While figures are still unclear as to how many survived the Christmas Island boat wreck — latest figures say that 30 have died, while 42 have been rescued — what is clear is that, in the cold light of day, there will be political ramifications over the tragedy.

Vivid images of the wrecked boat sinking off the cliffs of Christmas Island provided a stark picture of the desperate, and often futile, measures people will go to to flee persecution. In the near future asylum seeker policy is going to come under the magnifying glass once again, but probably not as people are still being pulled out of the water.

But on Wednesday afternoon, as the rescue operation was in full swing, media commentators from both sides of politics were searching for someone to blame over the tragedy.

Below is a timeline of the tragic events that took place on Wednesday December 15, with official times for the rescue provided by the Australian Customs and Border Protection. All times are approximate and Australian eastern daylight savings time.

  • 9:48am — Border Protection Command was notified that a vessel had been sighted approximately 200 metres from Rocky Point, Christmas Island.
  • 10:00am HMAS Pirie was tasked to respond to the sighting.
  • 10:31am — Australian Federal Police officers on Christmas Island reported sighting the vessel being washed onto the shoreline at Rocky Point, causing the people onboard to be thrown into the water. The geography of Rocky Point made it extremely difficult for assistance to be rendered from the shoreline. Customs and Border Protection officers and members of the community on the scene threw life jackets to people in the water.
  • 10:35am HMAS Pirie requested the assistance of ACV Triton to respond. ACV Triton immediately responded and started passage to the scene.
  • 11:01am — The tender from HMAS Pirie arrived on the scene and started rescue operations.
  • 11:22am — A tender from ACV Triton arrived on the scene to provide further assistance with the rescue effort.
  • 12:45pm — Andrew Bolt calls for Prime Minister Julia Gillard to resign in a blog post titled “Blood on their hands“.
  • 12:49pm “Jane of Ballarat” kicks off a string of comments on a Herald Sun story about the incident, many of which blame Labor policy and call the asylum seekers (many of which are still in the water) “illegals”.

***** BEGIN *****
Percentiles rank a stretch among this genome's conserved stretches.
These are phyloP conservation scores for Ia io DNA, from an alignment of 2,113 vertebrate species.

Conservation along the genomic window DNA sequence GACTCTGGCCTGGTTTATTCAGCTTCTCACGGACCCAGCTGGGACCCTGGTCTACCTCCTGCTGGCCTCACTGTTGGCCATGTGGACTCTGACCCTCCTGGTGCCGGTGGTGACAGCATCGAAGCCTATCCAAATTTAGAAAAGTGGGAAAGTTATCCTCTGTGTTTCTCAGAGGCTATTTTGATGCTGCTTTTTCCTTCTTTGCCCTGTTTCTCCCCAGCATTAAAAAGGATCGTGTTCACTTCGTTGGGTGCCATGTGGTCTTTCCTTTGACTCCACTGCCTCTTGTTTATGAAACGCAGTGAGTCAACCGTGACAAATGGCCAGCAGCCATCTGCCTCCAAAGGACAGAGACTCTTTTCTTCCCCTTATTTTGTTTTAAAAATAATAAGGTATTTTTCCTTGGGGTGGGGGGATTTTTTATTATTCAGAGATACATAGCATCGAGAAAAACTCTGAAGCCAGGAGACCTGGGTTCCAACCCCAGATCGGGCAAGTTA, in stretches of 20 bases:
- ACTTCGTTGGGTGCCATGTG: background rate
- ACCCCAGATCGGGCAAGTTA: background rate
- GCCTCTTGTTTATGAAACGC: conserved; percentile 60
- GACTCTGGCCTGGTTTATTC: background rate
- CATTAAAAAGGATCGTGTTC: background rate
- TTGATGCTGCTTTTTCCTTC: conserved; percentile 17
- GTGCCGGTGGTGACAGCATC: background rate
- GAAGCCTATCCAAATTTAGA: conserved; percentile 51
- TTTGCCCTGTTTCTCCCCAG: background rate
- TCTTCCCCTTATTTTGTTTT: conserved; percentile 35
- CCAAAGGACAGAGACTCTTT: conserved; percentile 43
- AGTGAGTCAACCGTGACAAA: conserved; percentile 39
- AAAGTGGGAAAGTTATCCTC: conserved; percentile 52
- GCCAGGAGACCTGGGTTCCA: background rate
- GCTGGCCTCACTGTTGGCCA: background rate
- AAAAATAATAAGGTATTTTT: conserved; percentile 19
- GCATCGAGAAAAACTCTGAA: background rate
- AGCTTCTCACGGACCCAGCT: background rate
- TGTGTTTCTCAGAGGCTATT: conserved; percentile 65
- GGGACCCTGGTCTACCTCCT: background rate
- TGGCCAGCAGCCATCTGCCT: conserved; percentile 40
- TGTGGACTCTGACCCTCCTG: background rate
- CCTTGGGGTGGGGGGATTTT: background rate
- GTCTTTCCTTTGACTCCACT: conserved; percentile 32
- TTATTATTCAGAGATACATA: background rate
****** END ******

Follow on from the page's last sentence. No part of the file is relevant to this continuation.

• 1:10pm — Tim BIair files a blog post entitled “Weakness kills” saying that Labor’s asylum seeker policies are the cause of the disaster.
  • 1:17pm —  A statement from the Australian Federal Police says that they are responding to a maritime incident on Christmas Island.
  • 3:07pm — Asked at a press conference if the tragedy reflected a failure of government policy, acting-PM Wayne  Swan says it is “too early and not appropriate to have that debate now”.
  • 3:27pm — Refugee advocate Ian Rintoul says the federal government’s policies are to blame for the boat crash.
  • 3:37pm — In a series of tweets, Catherine Deveny asks why people would want to “stop the boats” and says that the government should welcome the asylum seekers.
  • 3:57pm — Opposition immigration spokesman Scott Morrison appears at a press conference, saying that “today is a day for sadness, not for policy discussion and analysis”.
  • 4:49pm — Prime Minister Gillard issues a statement saying that the government’s priority is “rescue, recovery and treatment”.
  • 5:30pm —  Julie Bishop calls the incident “an absolutely shocking human tragedy” and says more information is needed before an assessment can be made.

By the end of search-and-rescue operations at last light, 42 survivors and 28 deceased had been accounted for. Rescue operations would continue the next morning, as would political point scoring.

Peter Fray

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